iCalendar Transport-Independent Interoperability Protocol (iTIP) deprecated

This article will describe how the iTIP protocol was implemented, which parts of the protocol are missing and where the implementation differs from the standard. Furthermore, this article will describe internal handling



iTIP is a standard. It defines "how calendaring systems use iCalendar RFC5545 objects to interoperate with other calendaring systems"1. So basically it's about how to organize, maintain and update calendar events across multiple systems.


The RFC does explicit not mention a specific transport mechanism for iTIP. The provider implementing the RFC is free to choose. Open-Xchange uses mail to realize the iTIP protocol, efficiently implementing iMIP, too.

Handled components

The iTIP protocol allows to synchronize following components


Currently the Open-Xchange Server will only handle the VEVENT component.

Implementation details

The iTIP protocol describes workflows for the calendar systems on how to handle calendar resources locally. Based on this workflow a calendar system might create, update or delete calendar resources and send scheduling messages to attendees or a organizer of a resources. Such messages are decorated with a designated method that indicates a certain workflow for the calendar system. The methods and their syntax are described below. The iTIP workflow on the Open-Xchange calendar system is fully controllable over the HTTP API. Incoming messages will be recognized and analyzed for the user, displaying human understandable descriptions about the messages content and indicating actions a user might want to perform in the calendar system base on the message.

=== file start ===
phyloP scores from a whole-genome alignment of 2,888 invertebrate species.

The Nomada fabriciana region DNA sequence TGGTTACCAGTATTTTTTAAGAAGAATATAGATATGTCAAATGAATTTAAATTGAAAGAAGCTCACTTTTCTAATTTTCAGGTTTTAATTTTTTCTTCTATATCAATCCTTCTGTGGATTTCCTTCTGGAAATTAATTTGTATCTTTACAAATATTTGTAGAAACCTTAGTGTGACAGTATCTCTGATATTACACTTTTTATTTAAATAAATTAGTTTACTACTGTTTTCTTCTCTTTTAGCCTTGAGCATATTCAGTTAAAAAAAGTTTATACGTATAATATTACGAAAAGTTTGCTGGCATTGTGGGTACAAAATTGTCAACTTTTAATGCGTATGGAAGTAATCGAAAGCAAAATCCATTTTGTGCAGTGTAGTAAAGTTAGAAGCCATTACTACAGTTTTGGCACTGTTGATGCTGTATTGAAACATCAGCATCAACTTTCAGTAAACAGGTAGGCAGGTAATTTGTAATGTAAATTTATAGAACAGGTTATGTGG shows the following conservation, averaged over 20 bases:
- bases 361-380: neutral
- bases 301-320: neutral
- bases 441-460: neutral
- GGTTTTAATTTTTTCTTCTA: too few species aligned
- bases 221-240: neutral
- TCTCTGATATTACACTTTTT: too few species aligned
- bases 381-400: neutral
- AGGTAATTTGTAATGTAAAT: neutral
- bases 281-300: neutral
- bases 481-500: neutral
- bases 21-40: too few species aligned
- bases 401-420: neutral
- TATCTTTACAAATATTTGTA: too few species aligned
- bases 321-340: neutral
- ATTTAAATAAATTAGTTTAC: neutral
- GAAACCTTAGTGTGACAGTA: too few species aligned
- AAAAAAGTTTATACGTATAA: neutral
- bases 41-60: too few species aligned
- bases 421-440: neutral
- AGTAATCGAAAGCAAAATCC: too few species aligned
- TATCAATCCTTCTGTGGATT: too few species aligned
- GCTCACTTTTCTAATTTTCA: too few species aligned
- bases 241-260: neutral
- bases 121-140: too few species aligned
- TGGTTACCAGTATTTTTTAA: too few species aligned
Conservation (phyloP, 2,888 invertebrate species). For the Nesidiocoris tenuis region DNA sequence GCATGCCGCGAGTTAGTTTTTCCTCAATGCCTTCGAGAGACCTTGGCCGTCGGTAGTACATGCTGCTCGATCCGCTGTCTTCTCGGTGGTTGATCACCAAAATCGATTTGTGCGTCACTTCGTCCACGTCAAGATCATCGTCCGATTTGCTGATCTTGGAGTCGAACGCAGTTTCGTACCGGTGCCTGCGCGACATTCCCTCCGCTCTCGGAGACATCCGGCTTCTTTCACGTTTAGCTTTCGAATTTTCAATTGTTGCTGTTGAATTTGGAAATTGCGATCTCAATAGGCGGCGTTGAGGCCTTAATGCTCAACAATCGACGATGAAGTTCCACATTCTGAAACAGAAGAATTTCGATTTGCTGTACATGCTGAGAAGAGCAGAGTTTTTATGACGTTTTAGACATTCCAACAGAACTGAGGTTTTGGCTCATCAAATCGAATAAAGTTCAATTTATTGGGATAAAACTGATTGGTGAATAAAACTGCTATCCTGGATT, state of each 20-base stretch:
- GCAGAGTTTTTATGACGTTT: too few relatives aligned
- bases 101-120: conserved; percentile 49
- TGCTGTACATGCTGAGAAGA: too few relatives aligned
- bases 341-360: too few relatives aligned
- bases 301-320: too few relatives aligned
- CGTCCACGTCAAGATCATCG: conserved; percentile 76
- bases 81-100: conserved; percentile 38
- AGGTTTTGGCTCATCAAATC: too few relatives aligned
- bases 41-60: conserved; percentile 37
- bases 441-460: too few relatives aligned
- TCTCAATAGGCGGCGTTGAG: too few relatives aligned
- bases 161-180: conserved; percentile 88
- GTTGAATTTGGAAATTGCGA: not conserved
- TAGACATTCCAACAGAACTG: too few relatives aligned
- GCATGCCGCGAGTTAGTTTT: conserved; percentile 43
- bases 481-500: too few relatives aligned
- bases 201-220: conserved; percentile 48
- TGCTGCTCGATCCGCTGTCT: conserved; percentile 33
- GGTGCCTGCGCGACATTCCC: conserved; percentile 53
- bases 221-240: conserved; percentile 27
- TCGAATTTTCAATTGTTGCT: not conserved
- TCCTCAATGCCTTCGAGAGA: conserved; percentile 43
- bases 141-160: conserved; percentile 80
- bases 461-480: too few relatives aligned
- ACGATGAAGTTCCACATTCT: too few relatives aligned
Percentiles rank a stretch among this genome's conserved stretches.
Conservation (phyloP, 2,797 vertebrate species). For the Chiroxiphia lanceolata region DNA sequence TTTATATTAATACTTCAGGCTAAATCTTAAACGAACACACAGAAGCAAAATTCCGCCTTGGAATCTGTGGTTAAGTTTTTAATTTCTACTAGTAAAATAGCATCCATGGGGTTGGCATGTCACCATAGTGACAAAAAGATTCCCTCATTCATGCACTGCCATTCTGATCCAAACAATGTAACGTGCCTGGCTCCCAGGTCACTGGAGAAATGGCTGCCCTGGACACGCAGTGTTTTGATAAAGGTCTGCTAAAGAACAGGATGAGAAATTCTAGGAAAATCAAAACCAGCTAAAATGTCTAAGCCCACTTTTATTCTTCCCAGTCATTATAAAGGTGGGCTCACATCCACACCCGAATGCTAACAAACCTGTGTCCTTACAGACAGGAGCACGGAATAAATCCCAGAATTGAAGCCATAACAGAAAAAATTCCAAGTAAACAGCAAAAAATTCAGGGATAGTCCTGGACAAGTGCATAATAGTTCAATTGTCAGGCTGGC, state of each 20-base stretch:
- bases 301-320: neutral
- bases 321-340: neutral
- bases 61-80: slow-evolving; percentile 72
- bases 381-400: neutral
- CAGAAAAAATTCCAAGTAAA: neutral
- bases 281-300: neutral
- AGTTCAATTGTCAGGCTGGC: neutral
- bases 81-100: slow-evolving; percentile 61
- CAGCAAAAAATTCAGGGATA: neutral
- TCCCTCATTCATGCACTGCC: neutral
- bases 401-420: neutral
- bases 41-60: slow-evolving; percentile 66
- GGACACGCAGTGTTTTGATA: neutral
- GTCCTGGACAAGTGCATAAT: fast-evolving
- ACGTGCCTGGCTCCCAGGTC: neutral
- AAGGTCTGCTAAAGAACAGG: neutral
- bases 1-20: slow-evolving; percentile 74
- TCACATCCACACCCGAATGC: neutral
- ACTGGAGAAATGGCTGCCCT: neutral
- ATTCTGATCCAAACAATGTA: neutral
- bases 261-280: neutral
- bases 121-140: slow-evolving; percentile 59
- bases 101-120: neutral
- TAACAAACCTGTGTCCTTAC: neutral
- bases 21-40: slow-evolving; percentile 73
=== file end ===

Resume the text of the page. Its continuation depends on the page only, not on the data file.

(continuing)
User interaction

Even though the protocol is designed for calendar systems to interoperate, situations will arise in which the user must finally decide what to do. Such situation can be triggered due technical problems, such as a concurrent modification of a calendar resource from third party calendar agents over CalDAV, or simply when the calendar system can't decide in the name of the user. Later situation might differ from the role of the user.

As attendee